Wednesday, November 19, 2008

Early aeronautics

Before scientific investigation of aeronautics started, people started thinking of ways to fly. In a Greek legend, Icarus and his father Daedalus built wings of feathers and wax and flew out of a prison. Icarus flew too close to the sun, the wax melted, and he fell in the sea and drowned. When people started to scientifically study how to fly, people began to understand the basics of air and aerodynamics. One of the earliest scientists to study aeronautics was Leonardo da Vinci.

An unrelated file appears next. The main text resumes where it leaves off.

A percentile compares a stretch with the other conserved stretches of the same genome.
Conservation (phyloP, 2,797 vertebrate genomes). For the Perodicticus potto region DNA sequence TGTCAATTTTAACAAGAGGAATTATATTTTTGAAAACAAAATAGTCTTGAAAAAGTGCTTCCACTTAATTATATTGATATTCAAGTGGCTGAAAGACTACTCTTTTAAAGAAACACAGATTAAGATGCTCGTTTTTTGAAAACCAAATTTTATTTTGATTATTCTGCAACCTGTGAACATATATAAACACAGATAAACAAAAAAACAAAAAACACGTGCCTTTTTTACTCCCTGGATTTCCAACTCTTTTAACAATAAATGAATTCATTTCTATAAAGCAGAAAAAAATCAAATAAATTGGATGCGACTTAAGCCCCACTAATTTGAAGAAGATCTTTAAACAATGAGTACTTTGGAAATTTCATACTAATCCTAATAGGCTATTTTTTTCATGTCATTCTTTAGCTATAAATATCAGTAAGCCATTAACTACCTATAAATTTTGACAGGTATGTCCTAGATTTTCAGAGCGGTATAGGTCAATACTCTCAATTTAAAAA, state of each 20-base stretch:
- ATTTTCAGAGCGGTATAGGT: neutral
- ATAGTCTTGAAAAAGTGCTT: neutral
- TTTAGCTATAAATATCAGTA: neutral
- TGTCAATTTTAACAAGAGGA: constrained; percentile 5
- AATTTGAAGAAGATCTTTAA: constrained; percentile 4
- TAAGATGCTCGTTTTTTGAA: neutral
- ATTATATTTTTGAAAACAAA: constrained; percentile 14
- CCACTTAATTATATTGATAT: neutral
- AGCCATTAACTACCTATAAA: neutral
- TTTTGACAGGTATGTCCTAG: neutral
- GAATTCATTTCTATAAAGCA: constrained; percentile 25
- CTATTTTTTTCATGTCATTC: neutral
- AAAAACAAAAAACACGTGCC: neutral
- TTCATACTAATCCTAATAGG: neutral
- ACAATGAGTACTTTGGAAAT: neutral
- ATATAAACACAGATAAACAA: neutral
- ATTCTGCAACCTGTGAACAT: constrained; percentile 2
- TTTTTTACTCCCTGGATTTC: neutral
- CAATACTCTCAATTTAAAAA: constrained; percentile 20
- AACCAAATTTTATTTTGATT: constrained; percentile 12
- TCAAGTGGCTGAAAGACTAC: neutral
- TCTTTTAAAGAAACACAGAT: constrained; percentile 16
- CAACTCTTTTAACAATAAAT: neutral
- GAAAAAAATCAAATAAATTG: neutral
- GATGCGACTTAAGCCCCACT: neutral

Leonardo studied the flight of birds in developing engineering schematics for some of the earliest flying machines in the late fifteenth century AD. His schematics, however, such as the ornithopter ultimately failed as practical aircraft. The flapping machines that he designed were either too small to generate sufficient lift, or too heavy for a human to operate. Although the ornithopter continues to be of interest to hobbyists, it was replaced by the glider in the 19th century.

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